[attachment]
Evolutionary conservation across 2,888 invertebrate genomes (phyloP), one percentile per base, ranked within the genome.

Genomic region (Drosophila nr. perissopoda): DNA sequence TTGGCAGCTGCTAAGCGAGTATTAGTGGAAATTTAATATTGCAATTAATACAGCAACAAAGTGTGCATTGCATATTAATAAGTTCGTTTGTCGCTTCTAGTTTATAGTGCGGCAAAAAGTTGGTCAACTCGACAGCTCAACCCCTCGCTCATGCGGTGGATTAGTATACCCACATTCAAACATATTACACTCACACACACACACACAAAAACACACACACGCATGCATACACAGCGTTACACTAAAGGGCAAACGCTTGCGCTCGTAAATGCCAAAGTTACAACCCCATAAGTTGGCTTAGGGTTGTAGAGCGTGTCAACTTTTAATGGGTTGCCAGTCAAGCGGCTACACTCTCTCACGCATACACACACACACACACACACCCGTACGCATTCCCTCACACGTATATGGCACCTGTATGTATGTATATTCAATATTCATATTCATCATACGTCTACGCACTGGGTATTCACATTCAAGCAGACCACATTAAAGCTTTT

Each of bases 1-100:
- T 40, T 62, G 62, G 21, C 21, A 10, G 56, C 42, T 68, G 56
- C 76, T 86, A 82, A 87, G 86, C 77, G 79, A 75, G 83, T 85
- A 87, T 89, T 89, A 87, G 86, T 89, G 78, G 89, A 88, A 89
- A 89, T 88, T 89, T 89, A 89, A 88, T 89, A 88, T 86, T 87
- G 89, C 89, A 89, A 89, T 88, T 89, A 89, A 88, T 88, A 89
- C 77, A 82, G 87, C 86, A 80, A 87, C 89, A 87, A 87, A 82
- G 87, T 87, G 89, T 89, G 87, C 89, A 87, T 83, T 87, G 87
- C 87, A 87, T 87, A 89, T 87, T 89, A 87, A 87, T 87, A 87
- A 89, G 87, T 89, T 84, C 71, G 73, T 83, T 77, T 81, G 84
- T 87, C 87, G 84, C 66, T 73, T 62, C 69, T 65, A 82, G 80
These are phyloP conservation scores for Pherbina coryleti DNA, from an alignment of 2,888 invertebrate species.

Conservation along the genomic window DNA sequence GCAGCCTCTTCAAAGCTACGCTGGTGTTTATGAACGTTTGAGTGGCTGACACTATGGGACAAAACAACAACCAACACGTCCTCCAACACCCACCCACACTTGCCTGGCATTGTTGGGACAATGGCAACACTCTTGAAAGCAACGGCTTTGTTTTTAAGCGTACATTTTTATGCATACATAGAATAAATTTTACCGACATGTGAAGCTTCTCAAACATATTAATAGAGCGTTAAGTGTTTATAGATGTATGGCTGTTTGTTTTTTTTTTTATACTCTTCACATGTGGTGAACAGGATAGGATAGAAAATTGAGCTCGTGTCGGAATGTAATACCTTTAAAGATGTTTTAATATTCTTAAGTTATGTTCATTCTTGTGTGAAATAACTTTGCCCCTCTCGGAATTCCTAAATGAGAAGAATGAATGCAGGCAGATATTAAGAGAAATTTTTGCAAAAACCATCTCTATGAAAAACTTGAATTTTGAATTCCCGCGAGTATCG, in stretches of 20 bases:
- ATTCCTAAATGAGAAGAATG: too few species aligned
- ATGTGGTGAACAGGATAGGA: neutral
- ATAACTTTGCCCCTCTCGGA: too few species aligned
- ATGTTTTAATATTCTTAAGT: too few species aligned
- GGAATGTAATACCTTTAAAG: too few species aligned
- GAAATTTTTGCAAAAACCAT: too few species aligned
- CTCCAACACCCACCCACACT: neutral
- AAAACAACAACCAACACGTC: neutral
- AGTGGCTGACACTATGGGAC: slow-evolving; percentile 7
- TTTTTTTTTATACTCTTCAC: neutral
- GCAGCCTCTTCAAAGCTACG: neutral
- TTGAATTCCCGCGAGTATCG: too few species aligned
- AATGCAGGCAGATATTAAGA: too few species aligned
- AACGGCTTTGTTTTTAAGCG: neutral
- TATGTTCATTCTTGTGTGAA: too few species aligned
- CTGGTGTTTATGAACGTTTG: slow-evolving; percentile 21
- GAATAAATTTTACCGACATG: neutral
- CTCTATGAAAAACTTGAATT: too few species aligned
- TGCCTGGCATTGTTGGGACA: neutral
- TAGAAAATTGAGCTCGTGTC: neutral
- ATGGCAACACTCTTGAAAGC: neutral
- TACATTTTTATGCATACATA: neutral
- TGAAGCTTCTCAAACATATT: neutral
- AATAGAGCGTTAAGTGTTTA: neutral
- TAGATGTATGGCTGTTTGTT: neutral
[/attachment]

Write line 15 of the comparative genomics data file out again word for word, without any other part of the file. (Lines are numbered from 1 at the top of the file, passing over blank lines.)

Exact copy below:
Conservation along the genomic window DNA sequence GCAGCCTCTTCAAAGCTACGCTGGTGTTTATGAACGTTTGAGTGGCTGACACTATGGGACAAAACAACAACCAACACGTCCTCCAACACCCACCCACACTTGCCTGGCATTGTTGGGACAATGGCAACACTCTTGAAAGCAACGGCTTTGTTTTTAAGCGTACATTTTTATGCATACATAGAATAAATTTTACCGACATGTGAAGCTTCTCAAACATATTAATAGAGCGTTAAGTGTTTATAGATGTATGGCTGTTTGTTTTTTTTTTTATACTCTTCACATGTGGTGAACAGGATAGGATAGAAAATTGAGCTCGTGTCGGAATGTAATACCTTTAAAGATGTTTTAATATTCTTAAGTTATGTTCATTCTTGTGTGAAATAACTTTGCCCCTCTCGGAATTCCTAAATGAGAAGAATGAATGCAGGCAGATATTAAGAGAAATTTTTGCAAAAACCATCTCTATGAAAAACTTGAATTTTGAATTCCCGCGAGTATCG, in stretches of 20 bases: